Starting at dawn, before early morning prayer (Fajr) and ending with the sunset, just before Maghrib prayer, fasting in The Gambia lasts about 14 hours. Indeed we are lucky that this year's weather is still favouring us with the temperatures being relatively low. Going through the day without food is one thing, but being without water is really not so easy, especially when you have to do some physically challenging work under the midday sun. But I realized the secret lies in solid will and determination.
For me, the key point of fasting is becoming more humble and grateful. As we all might realize in one moment of our lives, you don’t miss a thing until it is gone. So after the whole day without water and food, the first sip of hot tea and the first bite of bread brings the most precious feeling. We really should be more grateful for all the goods we have and share with others as Gambians do. Even though they don’t have much, they are always sharing with others whatever they have. Sharing is deeply imprinted in the culture of the Gambia, being even more evident in the time of Ramadan.
I have been a part of Jallow’s family since I first set my foot into their home. They welcomed me with open arms and, to be honest, made me feel I really am part of them. Although we still have some language barriers with our mama, we never have a problem with communication through laughter. Whenever I sit in front of their house with them, I remind myself that simplicity and love are worth more than all the money in this world.
Iftar, for me, is like a small ritual. Many people break their fast with the eating of three dates, as Prophet Muhammad used to do. Drinking hot water meaning tea or coffee, is the next thing to do, with the addition of a few bites of bread and butter. After that, it’s time for prayer, followed by dinner with the family.
Having a modern or international lifestyle in The Gambia, my iftars are more of a solo version, so I was really excited when I got a chance to break fast with my Gambian family.
As usual, my arrival started with many hugs from family members with endless questions about how am I, followed by I miss you and long time. I was happy to see upgrades in their home, their blooming garden and new domestic animals.
Girls have already prepared everything for dinner by 5 pm. When they uncovered the pots, my hunger became stronger. They have prepared some of my favourite meals, including domoda (not really typical for iftar) and churaa gerte. One by one, working family members started to return home, and the whole family began to gather for dinner.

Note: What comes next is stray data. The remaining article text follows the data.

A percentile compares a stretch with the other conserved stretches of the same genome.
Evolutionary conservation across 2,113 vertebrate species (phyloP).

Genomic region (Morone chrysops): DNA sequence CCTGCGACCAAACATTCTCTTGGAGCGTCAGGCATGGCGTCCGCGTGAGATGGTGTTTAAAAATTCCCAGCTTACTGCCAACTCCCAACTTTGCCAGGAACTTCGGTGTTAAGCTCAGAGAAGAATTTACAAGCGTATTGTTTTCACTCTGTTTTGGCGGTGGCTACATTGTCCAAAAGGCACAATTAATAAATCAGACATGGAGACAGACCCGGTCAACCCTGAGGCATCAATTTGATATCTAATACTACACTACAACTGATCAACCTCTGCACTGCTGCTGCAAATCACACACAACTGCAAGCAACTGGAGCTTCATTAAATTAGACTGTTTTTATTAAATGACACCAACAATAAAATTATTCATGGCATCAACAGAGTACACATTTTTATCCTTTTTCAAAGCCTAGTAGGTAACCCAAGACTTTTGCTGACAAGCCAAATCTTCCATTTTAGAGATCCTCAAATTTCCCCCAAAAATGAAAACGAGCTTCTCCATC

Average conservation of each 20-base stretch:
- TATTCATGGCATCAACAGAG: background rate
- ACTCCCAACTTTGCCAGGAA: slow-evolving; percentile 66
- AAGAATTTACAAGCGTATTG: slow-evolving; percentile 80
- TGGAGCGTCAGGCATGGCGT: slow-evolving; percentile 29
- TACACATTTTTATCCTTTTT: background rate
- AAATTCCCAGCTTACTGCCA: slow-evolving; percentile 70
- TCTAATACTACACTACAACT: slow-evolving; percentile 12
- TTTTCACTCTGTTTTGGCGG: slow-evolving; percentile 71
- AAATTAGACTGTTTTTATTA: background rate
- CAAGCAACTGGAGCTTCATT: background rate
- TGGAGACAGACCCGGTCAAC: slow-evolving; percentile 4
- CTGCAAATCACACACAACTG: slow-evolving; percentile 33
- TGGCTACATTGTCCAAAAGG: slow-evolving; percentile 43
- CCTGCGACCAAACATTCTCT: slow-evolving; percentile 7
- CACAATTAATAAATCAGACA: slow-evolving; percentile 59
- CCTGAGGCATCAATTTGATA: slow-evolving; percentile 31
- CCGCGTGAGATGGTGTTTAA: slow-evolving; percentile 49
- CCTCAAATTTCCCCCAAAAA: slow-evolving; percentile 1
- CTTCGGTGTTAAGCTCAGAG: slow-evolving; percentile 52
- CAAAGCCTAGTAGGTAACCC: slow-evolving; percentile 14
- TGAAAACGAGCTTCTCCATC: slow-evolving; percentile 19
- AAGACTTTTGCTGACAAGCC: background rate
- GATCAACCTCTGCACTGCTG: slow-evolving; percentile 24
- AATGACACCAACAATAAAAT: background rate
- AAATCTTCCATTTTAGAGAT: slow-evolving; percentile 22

Mama invited me to break my fast with dates. Boys and men started with preparations for the prayer, including washing a face, hands, feet and teeth and putting on a long kaftan. Before they finished with the prayer, girls have already served churaa gerte, a type of porridge served with sour milk. A hot meal with family members eating from the same bowl warmed my stomach and my heart. Without much delay, the second dish was served. We were again eating from the same bowl, spoon or hand, making space for new coming members and spreading around the bowl again when somebody would finish eating.
There are certain rules when it comes to eating. The first ones to eat are parents (or elders in the compound), then guests, male members, kids, and ladies. The reason for that lies in the roles in the family. Girls are responsible for the preparation and serving of the food and therefore cannot join until all members were served. The rest of the order depends on the level of respect which is increasing with age and the role of providing for the family.
Being done with the second course, everybody found their space on the porch to sit down and relax while talking to each other. For me, this was the most beautiful part. Being in The Gambia, away from my biological family and always lacking time for conversations that are not connected to my work, talking with my Gambian family made me feel truly happy.
As day turned into night, I tried to know more about how habits should change during Ramadan. After all, I have learned, I would describe it as shifting between day and nighttime. The only exception is people who still have to do all their daily activities, such as work and other responsibilities. Many people are praying throughout the night. Secondly, with the preparation of the breakfast to be eaten before the beginning of the next day’s fast, night becomes too short. This is also why many people feel exhausted during the day, and in general, life in The Gambia is very slow and calm.
As we enjoyed sweet fruits under the stars, girls brought the third course, being a mixture of chips, spaghetti, meat, onion sauce, mayo and cucumbers. We ate it with bread. As I ensured everybody my stomach was full, they kept on saying, add more. When pointing out, I didn’t expect so many meals in such a short time, they answered: ‘this is the beauty of Ramadan’ and smiled.
I left my family a little after papa left for prayers at the mosque. Before that, he asked his son to translate his words for me. He told me how happy he is to see me in their home, how grateful he is for the gifts I brought, how proud and glad he is to see me fasting and saying bismillah before my first bite and that he wants to remind me that I am not a guest but family member in this house.
I am constantly reminded I still have many things to learn, not just about the culture of The Gambia but also about the Muslim religion. Exploring it little by little makes me understand certain things I might find confusing or initially don’t see any meaning in. The nicest thing about The Gambia is, people will accept you for who you are and see you as a human being first. And this is yet another thing we should all strive to learn.